The adjoining southeast corner block appears to have been roofed, probably in the seventeenth century, to connect the east range with the south range. The construction of this block completed the courtyard plan.
Nowadays, the south range serves as the administration office of The Abbey. The southeast corner block contains a meeting room called 'The Hearth', seating up to eighteen people.
In 1804, Francis Justice, who was in possession of the estate at the time, was allotted over two acres on the green north of the house. As a result of this enlargement of the curtilage, The Abbey now stands in the midst of extensive grounds and is approached by a lime tree avenue across the enclosure allotment, leading near to the east of the house. Although the avenue across the grounds appears to have existed before the enclosure (some trees are older than 1804) the house stood on the eastern edge of its curtilage until 1798. The old boundary wall survives, only circa two meters beyond the east wall of the house. The perimeter is indicated by old stone walls, wooden fencing and dead hedging.
Some four and a half acres of the land are used as gardens. On the north lawn, there is a plane tree surrounded by daffodils. Here grow ash, beech, bramble, various conifers, field maple, ivy, oak, rhododendrons and sycamore trees. There are also laurels, winter-flowering Viburnum, snowberry, a young Japanese cherry and maple. A trunk and several branches from an old copper beech serve as a place for fungi and lichens to grow on. Under the trees, there is a purpose built wood store. On the west lawn, there is a London planetree. The south lawn has a labyrinth in it, where the maypole is erected. This lawn as young redwood and several varieties of apple and plum trees. Furthermore, The Abbey has mature live oak, yew, wild cherry, bird cherry, mulberry and a cedar of Lebanon. In 1991, a project was completed which took care of the trees and transplanted various species around the grounds. Adjacent to the grounds, there is a small secluded orchard where honey is produced from The Abbey's own mason and honey bees. The guest house area contains apple, elder, ivy, spindle, wayfarer and yew alongside plants like climbing roses, ferns and sage.
The courtyard garden has a fig tree, Magnolia, roses and a medieval style flower bed surrounded by a mature Buxus hedging. This garden was restored during the 1990s with gravelled paths and redesigned by B. Vellacot, a local volunteer. Around the main building there are flower beds with plants such as catnip, curry plants, Fuchsia, lavender, periwinkle, rosemary, sage, Siberian bugloss, spirea and winter jasmine. Near the kitchen, there is a herb bed underneath a silver birch. The walled kitchen garden has a wildflower meadow, a cut flower bed, a bed with strawberries and trees including damson, fig, greengage, morello cherry, olive, pear, plum and quince. Vegetables grown in the kitchen garden are artichoke, carrot, chard, courgette, kale, leek, maize, marrow, potato and pumpkin, which are used for consumption. There is also a greenhouse where The Abbey grows winter rocket, parsley and coriander among others. The walls are flanked by shrubs including Buddleja, dogwoods, musk mallows, elder and mock-orange.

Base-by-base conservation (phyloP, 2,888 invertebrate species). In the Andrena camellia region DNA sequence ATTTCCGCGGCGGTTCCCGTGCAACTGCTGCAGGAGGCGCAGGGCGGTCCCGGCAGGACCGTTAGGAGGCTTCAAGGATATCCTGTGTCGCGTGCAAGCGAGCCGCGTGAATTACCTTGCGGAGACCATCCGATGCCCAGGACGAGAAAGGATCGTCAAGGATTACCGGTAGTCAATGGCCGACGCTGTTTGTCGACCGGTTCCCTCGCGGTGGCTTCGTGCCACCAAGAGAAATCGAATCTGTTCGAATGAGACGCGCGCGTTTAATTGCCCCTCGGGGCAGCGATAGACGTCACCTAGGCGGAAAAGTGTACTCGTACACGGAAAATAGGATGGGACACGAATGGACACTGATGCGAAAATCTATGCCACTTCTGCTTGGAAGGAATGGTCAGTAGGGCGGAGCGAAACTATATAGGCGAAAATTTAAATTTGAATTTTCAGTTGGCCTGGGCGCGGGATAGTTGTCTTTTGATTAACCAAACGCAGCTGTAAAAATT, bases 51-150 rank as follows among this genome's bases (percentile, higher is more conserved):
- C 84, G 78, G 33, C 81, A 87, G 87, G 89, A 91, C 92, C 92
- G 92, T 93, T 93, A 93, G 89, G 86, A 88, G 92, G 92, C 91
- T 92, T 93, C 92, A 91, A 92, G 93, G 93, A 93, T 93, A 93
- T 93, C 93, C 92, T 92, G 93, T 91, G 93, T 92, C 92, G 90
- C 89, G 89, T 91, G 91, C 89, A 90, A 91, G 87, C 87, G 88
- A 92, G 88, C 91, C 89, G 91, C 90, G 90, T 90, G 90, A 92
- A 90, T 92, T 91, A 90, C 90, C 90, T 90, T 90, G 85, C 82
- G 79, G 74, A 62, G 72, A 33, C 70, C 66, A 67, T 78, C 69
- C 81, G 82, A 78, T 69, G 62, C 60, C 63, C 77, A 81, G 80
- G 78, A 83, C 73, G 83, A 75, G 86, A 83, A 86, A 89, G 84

The grounds have resident muntjacs and common wild animals include hedgehogs, grey squirrels, foxes, shrews, voles and woodmice, besides many insect and bird species. The Abbey has also had sighting of the common pipistrelle, the serotine bat and the rugged oil beetle (a rare Meloe species).
In the seventh century, Sutton was gifted by King Ine of Wessex to Abingdon Abbey, a Benedictine monastery which had a strong local influence and extensive property in this area at the time, supposedly founded in 675. In the eleventh century, William the Conqueror granted the estate of Sutton to the House of Courtenay, and the village became Sutton Courtenay. In 1090, King William II of England granted the church of Sutton and its lands and tithes to the monks of Abingdon Abbey.
Abingdon Abbey constructed The Abbey as a monastic grange, used as an administrative centre for the abbey's land and tithe holdings. However, the owner of the hide of land, Alwi the priest (whose father owned the land before him according to the Domesday Book), agreed with the abbot that he should retain Sutton with reversion first to his son and thereafter to the abbey, on condition of giving in Milton chapelry immediately. Almost certainly in the late twelfth century, Abingdon Abbey took two thirds of the tithes and the rector the remaining third. In 1258, following a dispute, the land was formally appropriated to the abbey and a vicarage was ordained. As it was close to Abingdon Abbey, it was probably run by the monks themselves rather than being left to a steward. In 1278, however, Hugh de Courtenay, Lord of the Manor of Sutton, sued the abbey for advowson. An allegedly biased jury was impaneled and in 1284 it found unexpectedly for Courtenay. Solomon of Rochester, the chief justice of the eyre, who presided over the jury, was the first to be partonised by the Courtenays. The abbot of Abingdon Abbey alleged that in 1290, Solomon of Rochester had seized goods in it belonging to Abingdon Abbey. He also claimed that Solomon had extorted 40 marks from the abbey for alleged dilapidations to the rectory house. He was not convicted of any offence.